The film did only moderately well when it was released to regional theaters and then ultimately nationally in 1986 and a lot of the problem could reside around its promotional poster seen above, which seems to imply that this is a campy horror comedy, which it is not. It also features a completely different woman posing as Evelyn that is not the same one who plays her in the film.

As for the film itself it starts out okay. I liked how it comes up with this very offbeat premise about an old lady killer, but then approaches in a realistic way. Nothing gets jazzed-up for the sake of horror and everything gets handled with a slow deliberate pace including a drawn out scene showing an ambulance crew trying to resuscitate her daughter. The on-location shooting, which was filmed in an around Oil City, Louisiana in March of 1983 gives the viewer an authentic view of the winter landscape in the south and the hotel itself, which was shot at an abandoned fishing camp that sat on Cross Lake in Shreveport, helps add a rustic flair.

The cast of victims are much more diverse than in most slasher movies and fortunately doesn’t just feature teenagers or college kids. I was especially impressed with Major Brock, who plays Crenshaw, who had worked for 31 years as a baggage handler at Delta Airlines, but was convinced by the film’s director to take on the role despite having no acting experience, but he does really well, he even sleeps convincingly, and I enjoyed the character’s no-nonsense attitude and wished he had remained in it the whole way.  I was actually disappointed to see any of them die and instead wanted to see how they could get past their contrasting personalities to work as a team to overcome the crazy lady, but that doesn’t happen.

The killings though are quite boring and the idea that a sickle would be able to kill people so easily with just one swipe after spending most likely years being used in the garden, which would’ve dulled its blade, is just not believable. The victims are also too passive and just stand there when the lady attacks them instead of fighting back. The killer is after all an elderly woman, so you’d think these younger people could’ve overpowered her by even just kicking at her, which would’ve slowed her advance.

The climactic battle inside the underground tunnel offers some tension, but it seemed weird that when the people would open up the trap door that lead to the tunnel there would be this bright ray of light that would spew out making it seem like the tunnel was well lit, but then when they’d get down there the only source of light would be their lanterns, so if that’s the case were was the initial ray of light coming from?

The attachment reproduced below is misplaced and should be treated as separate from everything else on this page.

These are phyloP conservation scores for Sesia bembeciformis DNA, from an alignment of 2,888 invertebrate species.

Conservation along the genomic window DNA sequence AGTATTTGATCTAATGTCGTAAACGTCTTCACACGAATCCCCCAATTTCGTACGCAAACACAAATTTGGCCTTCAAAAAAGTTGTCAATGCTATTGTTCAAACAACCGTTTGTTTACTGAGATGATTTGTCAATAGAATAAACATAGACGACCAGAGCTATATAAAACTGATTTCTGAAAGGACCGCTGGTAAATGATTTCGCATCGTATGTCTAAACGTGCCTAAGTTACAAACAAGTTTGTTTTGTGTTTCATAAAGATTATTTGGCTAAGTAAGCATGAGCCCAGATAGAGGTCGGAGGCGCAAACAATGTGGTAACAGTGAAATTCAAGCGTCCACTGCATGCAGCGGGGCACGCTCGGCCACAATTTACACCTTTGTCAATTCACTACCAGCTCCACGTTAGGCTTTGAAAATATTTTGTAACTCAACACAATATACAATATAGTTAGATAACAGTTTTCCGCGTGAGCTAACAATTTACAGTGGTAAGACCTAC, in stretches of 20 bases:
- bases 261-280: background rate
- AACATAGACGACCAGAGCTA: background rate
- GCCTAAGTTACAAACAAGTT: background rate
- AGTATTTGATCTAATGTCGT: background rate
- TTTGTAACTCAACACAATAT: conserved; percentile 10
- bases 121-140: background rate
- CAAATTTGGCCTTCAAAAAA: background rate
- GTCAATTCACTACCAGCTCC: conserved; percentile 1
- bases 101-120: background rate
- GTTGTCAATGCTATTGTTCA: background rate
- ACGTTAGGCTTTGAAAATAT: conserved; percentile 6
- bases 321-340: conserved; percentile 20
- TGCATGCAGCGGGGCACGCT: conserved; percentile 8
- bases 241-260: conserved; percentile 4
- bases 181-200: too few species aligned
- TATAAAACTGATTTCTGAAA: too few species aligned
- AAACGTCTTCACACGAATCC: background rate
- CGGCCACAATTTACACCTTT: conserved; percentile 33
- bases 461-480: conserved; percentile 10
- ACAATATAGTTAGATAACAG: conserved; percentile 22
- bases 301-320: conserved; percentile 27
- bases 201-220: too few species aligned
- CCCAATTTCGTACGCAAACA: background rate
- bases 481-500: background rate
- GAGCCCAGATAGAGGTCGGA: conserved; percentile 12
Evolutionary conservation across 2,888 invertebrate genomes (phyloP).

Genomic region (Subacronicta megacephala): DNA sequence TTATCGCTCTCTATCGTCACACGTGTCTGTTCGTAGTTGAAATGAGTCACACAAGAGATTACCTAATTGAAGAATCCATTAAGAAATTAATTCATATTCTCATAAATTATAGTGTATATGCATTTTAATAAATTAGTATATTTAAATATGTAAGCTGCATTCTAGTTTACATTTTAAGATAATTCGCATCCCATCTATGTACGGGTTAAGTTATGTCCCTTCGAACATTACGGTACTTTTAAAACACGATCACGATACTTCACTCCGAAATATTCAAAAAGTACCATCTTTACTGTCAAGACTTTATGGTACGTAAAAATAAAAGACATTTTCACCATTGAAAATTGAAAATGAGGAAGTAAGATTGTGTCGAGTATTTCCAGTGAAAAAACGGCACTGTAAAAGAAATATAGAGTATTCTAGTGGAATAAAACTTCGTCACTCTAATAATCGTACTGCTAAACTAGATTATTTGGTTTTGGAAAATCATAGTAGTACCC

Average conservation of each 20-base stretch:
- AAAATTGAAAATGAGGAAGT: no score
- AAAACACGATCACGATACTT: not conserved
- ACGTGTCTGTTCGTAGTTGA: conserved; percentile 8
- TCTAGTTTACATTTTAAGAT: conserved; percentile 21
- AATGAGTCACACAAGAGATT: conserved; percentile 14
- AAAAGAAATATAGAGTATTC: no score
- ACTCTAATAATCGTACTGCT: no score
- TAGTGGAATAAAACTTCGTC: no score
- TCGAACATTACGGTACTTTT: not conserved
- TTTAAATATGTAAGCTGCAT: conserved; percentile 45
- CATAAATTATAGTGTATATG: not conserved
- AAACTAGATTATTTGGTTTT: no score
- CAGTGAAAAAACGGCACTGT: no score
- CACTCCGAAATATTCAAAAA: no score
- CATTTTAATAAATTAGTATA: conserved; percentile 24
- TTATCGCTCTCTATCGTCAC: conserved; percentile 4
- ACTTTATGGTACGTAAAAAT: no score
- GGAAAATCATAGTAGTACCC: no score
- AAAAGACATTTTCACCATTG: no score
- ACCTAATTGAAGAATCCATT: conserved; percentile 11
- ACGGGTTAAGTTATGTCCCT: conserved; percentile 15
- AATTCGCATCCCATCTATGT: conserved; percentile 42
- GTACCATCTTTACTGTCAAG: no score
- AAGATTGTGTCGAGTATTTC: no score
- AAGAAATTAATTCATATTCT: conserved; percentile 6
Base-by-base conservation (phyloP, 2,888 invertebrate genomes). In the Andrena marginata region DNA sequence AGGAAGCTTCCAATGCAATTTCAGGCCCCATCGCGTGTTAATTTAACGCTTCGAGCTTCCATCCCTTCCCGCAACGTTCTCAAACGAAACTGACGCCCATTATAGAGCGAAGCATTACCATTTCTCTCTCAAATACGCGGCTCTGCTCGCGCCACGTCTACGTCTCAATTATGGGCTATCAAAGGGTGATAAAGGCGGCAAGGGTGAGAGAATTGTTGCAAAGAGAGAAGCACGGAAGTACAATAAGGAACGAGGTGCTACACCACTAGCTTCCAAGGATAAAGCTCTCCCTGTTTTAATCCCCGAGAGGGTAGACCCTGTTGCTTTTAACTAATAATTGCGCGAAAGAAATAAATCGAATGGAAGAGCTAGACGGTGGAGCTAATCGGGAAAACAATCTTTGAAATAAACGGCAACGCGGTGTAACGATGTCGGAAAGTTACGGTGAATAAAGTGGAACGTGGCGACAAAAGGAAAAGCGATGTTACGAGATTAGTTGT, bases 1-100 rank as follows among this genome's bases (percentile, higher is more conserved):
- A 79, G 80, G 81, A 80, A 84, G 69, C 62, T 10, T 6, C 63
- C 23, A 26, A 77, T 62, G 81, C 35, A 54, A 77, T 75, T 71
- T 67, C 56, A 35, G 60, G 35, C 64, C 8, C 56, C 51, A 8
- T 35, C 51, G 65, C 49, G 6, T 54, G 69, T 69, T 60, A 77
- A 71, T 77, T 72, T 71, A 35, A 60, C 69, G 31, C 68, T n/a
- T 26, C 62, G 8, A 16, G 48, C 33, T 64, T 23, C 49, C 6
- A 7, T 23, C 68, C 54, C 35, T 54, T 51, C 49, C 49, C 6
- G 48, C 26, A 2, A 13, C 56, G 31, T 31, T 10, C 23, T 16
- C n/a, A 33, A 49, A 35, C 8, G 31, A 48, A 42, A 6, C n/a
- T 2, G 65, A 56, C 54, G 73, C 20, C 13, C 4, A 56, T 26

The film would’ve worked better had it not given it all away right at the start. The identity of the killer should’ve been kept a secret until the very end and Evelyn should’ve initially been portrayed as this sweet old lady who you’d never suspect. The tunnel should not have been made known until later either and thus made it more intriguing for the viewer in trying to figure out how the dead bodies of the victims were disappearing out of their rooms.

My Rating: 4 out of 10

Released: July 15, 1983

Runtime: 1 Hour 35 Minutes

Rated R

Director: Jim McCullough Sr.

Studio: New World Pictures

Available: DVD, Amazon Video, YouTube

Death in Venice (1971)

By Richard Winters

My Rating: 7 out of 10

4-Word Review: Man obsesses over boy.

Based on the Thomas Mann novel of the same name, the story centers around Gustav von Aschenbach (Dirk Bogarde) a composer in the decline of his career and suffering from ill health. To recuperate he travels to the Grand Hotel des Bains in Venice, Italy, but finds his relaxation cut short when he becomes infatuated with Tadzio (Bjorn Andresen) a 15-year-old Polish boy who’s staying with his family. Gustav can’t seem to keep his eyes or mind off of him, but never physically approaches the teen or makes any attempt to communicate with him. While his fixation grows so does the cholera epidemic that is gripping the city, which may end up taking both of their lives.

Like with most of director Luchino Visconti’s films the pace may be too slow for some viewers, but I found it to be fascinating right from the get-go. One of the aspects that really stood out is Visconti’s ability to recreate a period atmosphere. Nothing seems stilted or rehearsed. Visconti wisely pulls the camera back and allows things to happen naturally. The people in the background don’t seem like film extras at all, but real people going about there lives that Bogarde just happens to be in. It’s also really cool that it was shot at the Grand Hotel des Bains where author Mann stayed in 1911 when the real incident that the story is based on occurred.

I liked too that Gustav does not play-out is mental fantasies and remains at a comfortable distance from the boy at all times. Too many other movies give off this impression that everyone who obsesses over somebody else immediately goes after the person they’re attracted to when in reality many don’t. For some they realize things would never work out with whoever they’re attracted to as well as the legal ramifications, or because of the fear of rejection they prefer to keep it at a fantasy level. While they may still figuratively stalk the person, or observe them intently, it never goes beyond this point. In fact the ones that do aggressively go after their target are more the exception than the rule although in the movie world you’d think the opposite was true, so it’s nice to have at least one film that takes this topic in a different direction.